After passing the qualifying examination, the student forms a dissertation committee, articulates a dissertation topic in consultation with them, and submits a prospectus for the dissertation before embarking on the dissertation itself.  The structure of the program enables students to complete the Ph.D. in six years.


Careers for the Ph.D. in Comparative Literature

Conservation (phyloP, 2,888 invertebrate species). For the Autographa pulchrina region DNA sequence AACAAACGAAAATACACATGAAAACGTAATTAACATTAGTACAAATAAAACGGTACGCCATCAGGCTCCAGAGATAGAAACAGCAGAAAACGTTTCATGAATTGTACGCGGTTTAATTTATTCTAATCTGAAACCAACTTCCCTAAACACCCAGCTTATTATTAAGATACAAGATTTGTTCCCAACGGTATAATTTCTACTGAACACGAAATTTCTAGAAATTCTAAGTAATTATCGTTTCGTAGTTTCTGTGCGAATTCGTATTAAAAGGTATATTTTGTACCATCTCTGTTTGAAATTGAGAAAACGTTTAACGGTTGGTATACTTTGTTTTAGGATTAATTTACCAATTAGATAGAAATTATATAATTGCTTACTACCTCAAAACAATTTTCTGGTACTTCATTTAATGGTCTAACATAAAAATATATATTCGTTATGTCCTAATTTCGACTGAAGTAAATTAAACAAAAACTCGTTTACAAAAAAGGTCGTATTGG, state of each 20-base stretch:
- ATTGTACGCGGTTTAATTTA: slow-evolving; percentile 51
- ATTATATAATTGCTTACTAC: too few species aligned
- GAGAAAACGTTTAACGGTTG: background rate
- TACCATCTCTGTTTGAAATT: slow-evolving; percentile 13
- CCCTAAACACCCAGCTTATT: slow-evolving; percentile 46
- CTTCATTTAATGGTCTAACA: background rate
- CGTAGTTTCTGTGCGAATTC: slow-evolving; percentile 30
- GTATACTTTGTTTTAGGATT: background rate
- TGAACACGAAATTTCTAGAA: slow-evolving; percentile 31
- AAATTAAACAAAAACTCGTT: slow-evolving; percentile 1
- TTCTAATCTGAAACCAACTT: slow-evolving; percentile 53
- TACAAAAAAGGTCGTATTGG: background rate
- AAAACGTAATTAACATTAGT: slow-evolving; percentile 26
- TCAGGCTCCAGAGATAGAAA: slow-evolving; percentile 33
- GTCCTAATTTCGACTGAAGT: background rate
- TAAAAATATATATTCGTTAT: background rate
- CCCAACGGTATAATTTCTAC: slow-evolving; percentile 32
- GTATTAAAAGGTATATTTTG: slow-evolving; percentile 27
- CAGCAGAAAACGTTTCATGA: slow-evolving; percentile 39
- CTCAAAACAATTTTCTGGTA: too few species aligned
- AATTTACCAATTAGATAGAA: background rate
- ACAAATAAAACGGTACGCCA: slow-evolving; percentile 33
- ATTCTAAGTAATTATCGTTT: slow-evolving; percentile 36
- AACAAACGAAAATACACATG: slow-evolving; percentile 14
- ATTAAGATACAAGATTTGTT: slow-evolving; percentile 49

UC Irvine’s Comparative Literature Ph.D. prepares students for a career in university teaching and research. Over the last few years, 52-60% of our graduates have found employment in tenure-track positions or have been awarded major postdoctoral fellowships (which are in turn good indications of future tenure-track jobs)—a rate comparable to programs at Stanford University and Duke University. Graduates of our program currently hold tenured or tenure-track positions at Columbia University, Brigham Young University, Cornell University, Princeton University, the University of California at Riverside, Seneca College, SUNY-Buffalo, Tulane University, and the University of Victoria, among many others.